Shedding Light -- On How Jellyfish Glow -- Calcium Is Creature's Inner Lamp
Seattle Times Science Reporter
Biochemistry: What makes some jellyfish glow? Answering the question has shed light on how the ebb and flow of calcium - needed to turn on bioluminescent jellies' light - also directs crucial functions in the human body.
FRIDAY HARBOR - From waterfront Lab 1 at the end of a row of dense trees, John Blinks is at work trying to make a better photoprotein.
It wasn't always this way. Time was when Blinks, a retired physiology professor at the University of Washington Medical School, would make regular pilgrimages to Friday Harbor, arguably the best place in the world to collect jellyfish, free-floating, diaphanous creatures that contain a protein that might answer some of the human cell's most vexing questions. In the boom years, Blinks could stand in one spot and fill a dozen buckets with up to 10,000 jellies in a couple of hours.
Now Blinks lives in Friday Harbor full time, and many jellies have vanished. No matter. There's little need to harvest live jellies anymore. What nature has coaxed to move to other waters, Blinks and Russian colleagues can clone in the lab. And they can do nature one better, twisting the tail on a DNA molecule as a child might roll a curl, creating a hybrid photoprotein that's faster and less fussy than the natural version.
Calcium: the body's conductor
Why can photoproteins, the flash-bulb proteins that jellies such as Aequorea victoria turn on to give the outer edge of the creature's bell-shaped body a bluish or greenish glow? The answer centers on calcium.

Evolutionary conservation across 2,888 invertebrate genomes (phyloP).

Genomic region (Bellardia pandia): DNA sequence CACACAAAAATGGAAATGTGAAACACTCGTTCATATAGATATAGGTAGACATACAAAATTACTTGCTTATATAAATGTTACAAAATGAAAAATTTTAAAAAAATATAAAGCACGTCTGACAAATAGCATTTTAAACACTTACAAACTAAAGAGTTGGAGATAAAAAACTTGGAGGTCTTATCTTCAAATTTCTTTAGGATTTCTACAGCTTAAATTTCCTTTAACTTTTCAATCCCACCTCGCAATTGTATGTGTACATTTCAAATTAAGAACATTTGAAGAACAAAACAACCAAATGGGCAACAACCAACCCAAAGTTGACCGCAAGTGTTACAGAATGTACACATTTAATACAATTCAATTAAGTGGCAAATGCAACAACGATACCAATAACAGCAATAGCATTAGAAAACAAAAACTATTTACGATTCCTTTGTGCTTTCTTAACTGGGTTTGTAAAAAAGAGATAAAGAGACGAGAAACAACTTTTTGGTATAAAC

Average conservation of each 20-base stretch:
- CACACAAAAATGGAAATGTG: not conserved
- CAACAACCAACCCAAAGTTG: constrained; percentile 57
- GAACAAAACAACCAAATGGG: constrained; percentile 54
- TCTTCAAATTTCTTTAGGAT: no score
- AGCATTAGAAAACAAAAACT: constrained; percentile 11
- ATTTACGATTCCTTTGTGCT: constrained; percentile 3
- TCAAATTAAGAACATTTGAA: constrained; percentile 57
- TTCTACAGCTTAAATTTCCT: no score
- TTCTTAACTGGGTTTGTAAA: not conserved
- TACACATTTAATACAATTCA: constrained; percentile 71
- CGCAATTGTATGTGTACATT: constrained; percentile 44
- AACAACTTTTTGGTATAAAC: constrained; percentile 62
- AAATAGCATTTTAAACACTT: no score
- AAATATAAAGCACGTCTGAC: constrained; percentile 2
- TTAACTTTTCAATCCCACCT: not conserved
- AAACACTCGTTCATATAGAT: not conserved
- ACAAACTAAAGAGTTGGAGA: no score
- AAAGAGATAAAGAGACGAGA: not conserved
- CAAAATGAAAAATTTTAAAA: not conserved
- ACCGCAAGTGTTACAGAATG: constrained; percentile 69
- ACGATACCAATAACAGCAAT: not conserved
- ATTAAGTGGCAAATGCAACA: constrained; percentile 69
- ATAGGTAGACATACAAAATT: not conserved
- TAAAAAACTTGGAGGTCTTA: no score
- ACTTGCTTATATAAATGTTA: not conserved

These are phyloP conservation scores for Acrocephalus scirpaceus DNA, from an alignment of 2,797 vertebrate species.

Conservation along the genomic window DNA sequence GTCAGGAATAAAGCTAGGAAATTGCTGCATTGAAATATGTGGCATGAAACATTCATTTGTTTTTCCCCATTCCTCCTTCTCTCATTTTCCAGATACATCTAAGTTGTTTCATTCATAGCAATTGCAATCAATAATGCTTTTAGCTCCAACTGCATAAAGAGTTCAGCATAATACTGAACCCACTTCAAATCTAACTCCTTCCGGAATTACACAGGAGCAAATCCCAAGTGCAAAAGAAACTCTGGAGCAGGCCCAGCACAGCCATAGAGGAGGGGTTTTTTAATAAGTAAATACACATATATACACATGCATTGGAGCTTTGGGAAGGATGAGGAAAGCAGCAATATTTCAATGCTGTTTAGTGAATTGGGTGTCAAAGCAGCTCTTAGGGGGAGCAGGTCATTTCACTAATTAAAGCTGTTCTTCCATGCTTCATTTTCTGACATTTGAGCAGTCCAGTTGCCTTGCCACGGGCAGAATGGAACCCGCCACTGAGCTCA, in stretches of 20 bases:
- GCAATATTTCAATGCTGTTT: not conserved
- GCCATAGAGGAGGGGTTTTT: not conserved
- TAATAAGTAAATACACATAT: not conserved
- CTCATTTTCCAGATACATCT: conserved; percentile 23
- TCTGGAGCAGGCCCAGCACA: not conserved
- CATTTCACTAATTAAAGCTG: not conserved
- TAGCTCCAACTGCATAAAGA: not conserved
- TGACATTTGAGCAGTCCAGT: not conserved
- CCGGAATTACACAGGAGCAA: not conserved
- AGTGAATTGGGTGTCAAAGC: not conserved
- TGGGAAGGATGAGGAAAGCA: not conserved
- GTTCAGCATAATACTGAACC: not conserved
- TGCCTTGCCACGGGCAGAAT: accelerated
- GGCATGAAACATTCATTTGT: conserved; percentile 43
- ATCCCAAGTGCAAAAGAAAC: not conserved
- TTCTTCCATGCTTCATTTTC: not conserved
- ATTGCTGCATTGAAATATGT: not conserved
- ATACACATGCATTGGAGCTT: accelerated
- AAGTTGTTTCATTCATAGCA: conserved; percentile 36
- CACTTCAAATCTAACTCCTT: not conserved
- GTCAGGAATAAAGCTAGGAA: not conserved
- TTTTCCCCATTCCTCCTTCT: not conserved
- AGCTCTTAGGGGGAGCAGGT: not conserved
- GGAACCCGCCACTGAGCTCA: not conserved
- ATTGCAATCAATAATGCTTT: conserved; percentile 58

The jelly's light switch turns on in the presence of calcium ions, and the calcium ion is one of nature's favorite intercellular messengers, Blinks said.
Calcium is the conductor in the human body's orchestra, regulating body functions by changing intercellular calcium-ion concentration. Whenever you tense a muscle or waggle a finger; whenever your heart pounds out a beat, pulsing blood through a tangle of veins and arteries, calcium has prompted the muscle to act, contract or twitch.
To know how those calcium concentrations change, you need a way to measure it. Injecting a photoprotein - a protein that glows when calcium concentrations are up and dims when they go down - into a cell is one such measuring tool.
About 30 years ago, Osamu Shimomura was the one making the pilgrimage to the University of Washington's Friday Harbor Lab to learn more about how jellies glow. Shimomura, his wife and an assistant piled into a new station wagon that Frank Johnson drove for 12 hours a day, seven days straight, to get to the West Coast from Princeton University.
As Shimomura recounts in "Discovery of Aequorin," a paper published by The Biological Bulletin, Johnson knew that a freeze-dried "squeezate" extracted from the bioluminescent jelly Aequorea would emit light when mixed with water. It wasn't clear why. Did jellies glow as fireflies and bacteria did, in a process that requires oxygen?
Days of trial and error and more error forced Shimomura to think beyond what was already known about other bioluminescent creatures, imagining the unknown chemical reaction while drifting in a rowboat, meditating under sunny skies, floating as jellies do with the current.
Shimomura's breakthrough was theorizing that a different protein was involved in the light-emitting reaction and that the actions of that protein might be stilled by a pH change. Increase the acidity enough and the enzyme or protein might be slowed, then restarted.
The magic pH level was 4.0. A bit of baking soda (sodium bicarbonate) turned the light back on. But the light became "explosively strong" when Shimomura added seawater. He quickly deduced that calcium++, a calcium ion readily available in salt water, is the jelly's light switch.
Shimomura also learned he could extinguish the glow with EDTA, a compound that gets rid of calcium, Blinks said. The glow rekindled when more calcium was added.